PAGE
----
4. Have students research some well-known historical figures to find out some basic information on these individual’s personality characteristics. Each of these individuals is generally considered to have been highly effective and influential in his field. They can conduct research in the school library and/or visit the respective Web sites. For each person they read about, they should list the unconventional personality characteristics. They should then determine whether each person was an artist, a leader, or both, and should write their response under the list for each individual. Students can do this section in groups to make the best use of computer time. (Note: These links will take you away from PBS Online.)
  5. Pose the following questions to the class and discuss students’ responses:
    • Do you think that Wright’s personality was typical of a creative artist or a genius, which many believe him to have been?
    • Was Wright justified in arguing that a creative artist should not be bound by the same conventions as others in society?
    • Does knowing about some of Wright’s less admirable behaviors and attitudes make you any less inclined to admire his architectural accomplishments? Why or why not?
    • Do an artist’s personality characteristics make a difference when assessing that person’s work? Why or why not?
    • Do a political leader’s personality characteristics make a difference when assessing that person’s work? Why or why not?
    • If the response to this question is different than for the previous question, why?
    • Is there a true “artist’s personality?”
    • Is there a true “leader’s personality?”
    • What other historical figures can you think of who may have had unconventional personality characteristics but who were nevertheless very highly regarded in their professions?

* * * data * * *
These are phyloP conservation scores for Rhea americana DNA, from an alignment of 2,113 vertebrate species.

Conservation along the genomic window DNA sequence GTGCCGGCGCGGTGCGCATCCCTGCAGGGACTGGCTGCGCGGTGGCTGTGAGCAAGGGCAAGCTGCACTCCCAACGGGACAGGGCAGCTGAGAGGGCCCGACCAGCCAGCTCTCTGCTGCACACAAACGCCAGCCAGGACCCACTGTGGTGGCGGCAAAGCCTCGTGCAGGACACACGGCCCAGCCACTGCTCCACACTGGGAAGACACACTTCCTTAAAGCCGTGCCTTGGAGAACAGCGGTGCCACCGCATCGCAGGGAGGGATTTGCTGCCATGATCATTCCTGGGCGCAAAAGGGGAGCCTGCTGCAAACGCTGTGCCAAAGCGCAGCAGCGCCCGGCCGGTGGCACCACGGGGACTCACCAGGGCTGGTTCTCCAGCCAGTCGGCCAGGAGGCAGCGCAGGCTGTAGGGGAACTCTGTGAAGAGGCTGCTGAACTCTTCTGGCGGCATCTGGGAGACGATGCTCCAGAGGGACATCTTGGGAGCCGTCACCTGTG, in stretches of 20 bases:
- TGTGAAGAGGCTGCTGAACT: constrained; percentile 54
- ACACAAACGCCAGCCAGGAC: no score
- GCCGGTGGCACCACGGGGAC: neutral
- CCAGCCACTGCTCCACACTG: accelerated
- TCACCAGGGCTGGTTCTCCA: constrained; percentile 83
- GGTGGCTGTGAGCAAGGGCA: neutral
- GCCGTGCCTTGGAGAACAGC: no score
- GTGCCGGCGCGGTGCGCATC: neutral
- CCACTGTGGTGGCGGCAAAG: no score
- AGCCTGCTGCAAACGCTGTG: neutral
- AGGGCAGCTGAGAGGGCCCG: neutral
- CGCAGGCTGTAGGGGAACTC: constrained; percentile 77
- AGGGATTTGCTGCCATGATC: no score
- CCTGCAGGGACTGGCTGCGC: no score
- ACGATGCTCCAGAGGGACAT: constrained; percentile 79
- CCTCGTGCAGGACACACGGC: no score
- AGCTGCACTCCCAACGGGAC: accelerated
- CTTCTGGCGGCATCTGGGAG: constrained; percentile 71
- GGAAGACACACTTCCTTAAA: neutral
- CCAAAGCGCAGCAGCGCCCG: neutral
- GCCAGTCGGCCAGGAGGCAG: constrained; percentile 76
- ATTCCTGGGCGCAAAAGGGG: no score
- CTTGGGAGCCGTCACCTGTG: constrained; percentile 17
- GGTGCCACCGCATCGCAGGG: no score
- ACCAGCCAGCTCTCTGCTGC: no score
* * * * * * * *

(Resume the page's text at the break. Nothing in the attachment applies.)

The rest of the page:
6. Ask each student to choose a well-known present-day artistic figure, such as a musician or actor, and write a report on that person’s personality characteristics and behaviors. They should respond to the following questions in their report:
    • Is this person an artist, a leader, or both?
    • Does this person exhibit any unconventional behaviors? If so, what are they?
    • What traits does this person have in common with Frank Lloyd Wright?
    • Does this person get away with behaviors that other, “regular,” people couldn’t get away with? Do you think this is justified?
    • Do you think that different people should be held accountable to different societal standards of behavior and ethics? Why or why not?

V. Classroom Assessment

Since every class is different, every teacher will assess students in slightly different ways. However, areas of consideration should include the following:

  • Participating in all classroom discussions.
  • Writing a thoughtful and descriptive introductory paragraph.
  • Following directions in creating their lists of personality traits for Wright and the historical figures they locate on the Internet.
  • Writing clearly-constructed reports on their chosen artists, including specific examples of these artists’ behaviors.
  • Including a clearly-written comparison between their chosen artists and Wright.

V. Extensions and Adaptations

  • Engage the class in a more thorough discussion of whether it’s important to consider personality traits when assessing an artist’s or a leader’s competencies. Use examples from current events, including well-publicized accounts of artists’ and politicians’ behavior.
  • Have students perform more thorough research on one of the historical figures they’ve read about on the Internet, and have them use the Internet or the library to locate reviews of or commentary on these artists’ or leaders’ works. Ask them to determine whether these commentaries contain any statements about the individuals’ personalities.

VI. About the Author

Betsy Hedberg is a teacher and freelance curriculum writer who has published lesson plans, student activities, and teachers’ guides in a variety of subjects. She received her Secondary Teaching Credential in Social Studies from Loyola Marymount University and her Master of Arts in Geography from UCLA. In addition to curriculum writing, she presents seminars and training sessions to help teachers incorporate the Internet and other technologies into their classrooms. In 1997, she founded Curriculum Adventures, a curriculum development, publishing, and consulting business.